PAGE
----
Driving the Deutsche Weinstrasse

Bad Dürkheim lies between the Rhine, which is in a flat valley to the east, and the Haardt Mountains to the west.  Gently sloping hills surround the town.  The Deutsche Weinstrasse runs through Bad Dürkheim from north to south.  Our plan was to drive north for a short while, then turn around and head south toward the French border.

We drove up into the hills above Bad Dürkheim, hoping to find some Roman ruins we’d read about in our guidebook.  Unfortunately, we couldn’t find the road they were supposed to be on.  We did discover the small town of Kallstadt, which has half-timbered buildings and tiny, intriguing-looking side streets.  The entire countryside is planted with rows and rows and rows of wine grapes.  In autumn, the grape leaves blaze yellow, orange, red and purple, making the hillsides glow with color.

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As we about-faced and headed south on the Weinstrasse, we discovered that it can be quite difficult to stay on the road, even with the map.  The street is helpfully named “Weinstrasse,” but it winds and jogs through towns, so it’s easy to stray from the road by mistake.  A few more signs would help navigationally-impaired people like me feel less lost.  We always found our way back to the Weinstrasse, though – it isn’t too hard if you remember that the mountains lie to the west and the Rhine is east of you.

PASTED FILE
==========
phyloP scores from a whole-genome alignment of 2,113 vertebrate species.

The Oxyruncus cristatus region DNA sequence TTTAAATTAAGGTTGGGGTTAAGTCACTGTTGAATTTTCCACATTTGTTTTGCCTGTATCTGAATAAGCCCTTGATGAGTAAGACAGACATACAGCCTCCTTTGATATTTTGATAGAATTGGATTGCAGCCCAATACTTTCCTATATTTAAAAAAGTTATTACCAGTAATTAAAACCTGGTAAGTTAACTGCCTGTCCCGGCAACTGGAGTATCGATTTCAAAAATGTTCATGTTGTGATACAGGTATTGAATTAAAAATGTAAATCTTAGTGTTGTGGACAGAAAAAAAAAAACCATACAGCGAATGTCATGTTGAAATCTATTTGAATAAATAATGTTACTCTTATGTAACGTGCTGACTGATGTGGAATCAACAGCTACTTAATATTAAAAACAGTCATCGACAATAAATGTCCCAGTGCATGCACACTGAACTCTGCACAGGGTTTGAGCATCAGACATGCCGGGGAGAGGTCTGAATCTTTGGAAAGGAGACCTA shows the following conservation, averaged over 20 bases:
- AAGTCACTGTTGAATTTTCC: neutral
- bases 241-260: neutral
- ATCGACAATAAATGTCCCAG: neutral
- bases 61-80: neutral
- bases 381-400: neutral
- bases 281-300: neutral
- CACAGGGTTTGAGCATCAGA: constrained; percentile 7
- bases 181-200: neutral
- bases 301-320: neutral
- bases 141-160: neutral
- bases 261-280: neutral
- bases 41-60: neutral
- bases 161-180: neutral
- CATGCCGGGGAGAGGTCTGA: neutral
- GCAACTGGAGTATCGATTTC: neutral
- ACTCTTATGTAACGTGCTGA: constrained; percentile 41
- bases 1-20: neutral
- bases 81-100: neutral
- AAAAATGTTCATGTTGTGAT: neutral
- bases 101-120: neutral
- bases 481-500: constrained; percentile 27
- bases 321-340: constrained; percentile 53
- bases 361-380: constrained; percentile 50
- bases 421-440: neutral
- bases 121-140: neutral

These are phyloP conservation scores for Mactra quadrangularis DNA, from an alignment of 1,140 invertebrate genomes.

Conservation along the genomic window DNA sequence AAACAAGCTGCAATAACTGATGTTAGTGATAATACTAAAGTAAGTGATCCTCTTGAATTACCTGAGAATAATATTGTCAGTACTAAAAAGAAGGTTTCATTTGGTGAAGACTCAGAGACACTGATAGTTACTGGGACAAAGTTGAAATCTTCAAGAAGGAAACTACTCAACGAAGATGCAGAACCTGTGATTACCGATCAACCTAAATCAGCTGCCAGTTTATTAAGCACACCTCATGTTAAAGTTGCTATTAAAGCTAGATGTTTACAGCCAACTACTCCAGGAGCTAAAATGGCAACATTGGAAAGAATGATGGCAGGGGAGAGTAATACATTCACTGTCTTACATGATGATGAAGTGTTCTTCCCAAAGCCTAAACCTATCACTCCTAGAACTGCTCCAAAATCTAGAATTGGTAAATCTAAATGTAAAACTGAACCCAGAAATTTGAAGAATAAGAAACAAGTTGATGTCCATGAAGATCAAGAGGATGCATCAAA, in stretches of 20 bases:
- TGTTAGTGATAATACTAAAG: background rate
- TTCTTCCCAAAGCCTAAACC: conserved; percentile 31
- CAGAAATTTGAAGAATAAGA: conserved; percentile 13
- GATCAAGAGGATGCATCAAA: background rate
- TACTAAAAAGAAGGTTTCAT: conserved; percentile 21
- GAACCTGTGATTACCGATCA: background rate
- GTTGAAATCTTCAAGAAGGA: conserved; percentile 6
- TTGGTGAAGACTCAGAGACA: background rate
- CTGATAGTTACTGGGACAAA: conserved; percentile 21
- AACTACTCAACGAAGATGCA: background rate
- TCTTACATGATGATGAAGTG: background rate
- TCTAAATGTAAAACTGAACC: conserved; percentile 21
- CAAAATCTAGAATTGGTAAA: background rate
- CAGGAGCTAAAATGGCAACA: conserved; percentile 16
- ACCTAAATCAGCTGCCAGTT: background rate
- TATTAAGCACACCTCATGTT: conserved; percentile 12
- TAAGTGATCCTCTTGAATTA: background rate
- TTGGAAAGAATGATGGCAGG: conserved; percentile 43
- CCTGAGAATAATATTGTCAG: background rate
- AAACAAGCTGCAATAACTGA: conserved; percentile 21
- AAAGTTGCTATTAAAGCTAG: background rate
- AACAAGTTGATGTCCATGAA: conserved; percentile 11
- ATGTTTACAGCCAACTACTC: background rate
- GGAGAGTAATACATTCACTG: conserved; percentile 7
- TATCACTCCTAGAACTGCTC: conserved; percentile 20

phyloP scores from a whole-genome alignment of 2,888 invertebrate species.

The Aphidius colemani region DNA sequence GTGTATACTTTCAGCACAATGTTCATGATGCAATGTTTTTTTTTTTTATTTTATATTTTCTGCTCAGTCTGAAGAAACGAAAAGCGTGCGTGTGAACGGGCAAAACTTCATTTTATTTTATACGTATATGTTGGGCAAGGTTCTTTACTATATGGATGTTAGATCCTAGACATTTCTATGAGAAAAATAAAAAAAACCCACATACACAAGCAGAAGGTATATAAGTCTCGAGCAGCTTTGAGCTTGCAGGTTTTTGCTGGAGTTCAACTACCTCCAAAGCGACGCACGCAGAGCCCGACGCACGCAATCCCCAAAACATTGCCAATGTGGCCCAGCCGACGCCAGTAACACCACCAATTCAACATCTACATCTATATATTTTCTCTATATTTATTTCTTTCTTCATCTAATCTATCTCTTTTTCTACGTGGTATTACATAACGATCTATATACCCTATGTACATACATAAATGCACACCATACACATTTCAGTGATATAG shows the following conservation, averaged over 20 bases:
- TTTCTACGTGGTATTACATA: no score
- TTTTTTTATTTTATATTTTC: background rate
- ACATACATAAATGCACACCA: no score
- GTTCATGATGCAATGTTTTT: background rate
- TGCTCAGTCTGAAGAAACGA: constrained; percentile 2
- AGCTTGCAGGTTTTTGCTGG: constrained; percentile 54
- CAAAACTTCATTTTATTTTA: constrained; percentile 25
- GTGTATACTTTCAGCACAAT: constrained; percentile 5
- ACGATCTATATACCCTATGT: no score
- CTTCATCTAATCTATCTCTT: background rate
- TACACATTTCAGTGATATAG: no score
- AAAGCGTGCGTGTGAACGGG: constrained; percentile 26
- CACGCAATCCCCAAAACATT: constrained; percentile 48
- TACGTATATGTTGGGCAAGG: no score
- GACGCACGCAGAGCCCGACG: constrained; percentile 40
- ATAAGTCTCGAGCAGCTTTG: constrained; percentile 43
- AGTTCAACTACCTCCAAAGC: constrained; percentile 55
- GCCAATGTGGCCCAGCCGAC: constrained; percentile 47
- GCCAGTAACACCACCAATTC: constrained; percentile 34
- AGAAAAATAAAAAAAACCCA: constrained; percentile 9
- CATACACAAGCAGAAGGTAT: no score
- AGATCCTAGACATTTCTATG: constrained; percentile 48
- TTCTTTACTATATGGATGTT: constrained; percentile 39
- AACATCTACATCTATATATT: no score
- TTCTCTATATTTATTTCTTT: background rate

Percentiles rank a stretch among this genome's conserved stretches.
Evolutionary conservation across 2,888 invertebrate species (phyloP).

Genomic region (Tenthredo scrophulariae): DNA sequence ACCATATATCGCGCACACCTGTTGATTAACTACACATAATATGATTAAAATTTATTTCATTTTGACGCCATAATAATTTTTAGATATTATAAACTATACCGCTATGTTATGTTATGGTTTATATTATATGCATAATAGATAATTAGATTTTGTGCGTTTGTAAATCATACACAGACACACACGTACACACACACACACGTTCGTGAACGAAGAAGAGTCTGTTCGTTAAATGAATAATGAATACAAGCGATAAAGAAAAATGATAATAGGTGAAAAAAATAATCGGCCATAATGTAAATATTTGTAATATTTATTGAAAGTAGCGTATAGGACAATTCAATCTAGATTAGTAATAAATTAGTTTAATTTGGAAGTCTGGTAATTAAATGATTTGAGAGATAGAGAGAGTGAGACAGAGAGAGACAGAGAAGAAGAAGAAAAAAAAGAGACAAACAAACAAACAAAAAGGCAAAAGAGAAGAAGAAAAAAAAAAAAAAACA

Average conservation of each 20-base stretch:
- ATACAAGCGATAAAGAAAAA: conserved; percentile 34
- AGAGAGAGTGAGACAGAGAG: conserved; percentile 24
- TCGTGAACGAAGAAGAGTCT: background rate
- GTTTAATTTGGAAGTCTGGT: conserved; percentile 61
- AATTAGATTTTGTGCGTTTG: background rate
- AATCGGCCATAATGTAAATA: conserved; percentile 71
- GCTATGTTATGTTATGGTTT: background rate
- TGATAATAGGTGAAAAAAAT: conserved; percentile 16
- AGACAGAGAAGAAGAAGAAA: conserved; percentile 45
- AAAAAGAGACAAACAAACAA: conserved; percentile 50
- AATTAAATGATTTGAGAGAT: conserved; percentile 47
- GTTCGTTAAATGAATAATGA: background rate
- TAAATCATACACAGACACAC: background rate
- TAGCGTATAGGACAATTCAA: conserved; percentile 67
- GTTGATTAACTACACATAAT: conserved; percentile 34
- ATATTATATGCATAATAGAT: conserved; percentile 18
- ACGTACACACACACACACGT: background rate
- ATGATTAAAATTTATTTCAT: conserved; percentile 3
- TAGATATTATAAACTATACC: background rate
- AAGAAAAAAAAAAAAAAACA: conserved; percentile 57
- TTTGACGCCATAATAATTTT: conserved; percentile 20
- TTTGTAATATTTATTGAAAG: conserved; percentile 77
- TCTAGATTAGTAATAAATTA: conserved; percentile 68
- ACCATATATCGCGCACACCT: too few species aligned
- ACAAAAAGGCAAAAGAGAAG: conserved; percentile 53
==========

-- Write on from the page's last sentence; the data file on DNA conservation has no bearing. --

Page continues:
We passed through several interesting-looking towns and what seemed like hundreds of “Weinprobe” (“wine tasting”) and “Weinverkauf” (“wine sales”) signs.  This area is a wine-lover’s paradise.  You could spend a day in one town and visit several wine shops, or you could drive or bike along the Deutsche Weinstrasse and investigate two or three different villages.  The cycling route is well-marked.  It was easy to imagine dozens of cyclists jamming the narrow roads.  Between the towns, you’re surrounded by acres and acres of vineyards, punctuated by the occasional winegrower’s shed or home.

For more than 25 years, The California Wine Club founders Bruce and Pam Boring have explored all corners of California’s wine country to find award-winning, handcrafted wine to share with the world. Each month, the club features a different small family winery and hand selects two of their best wines for members.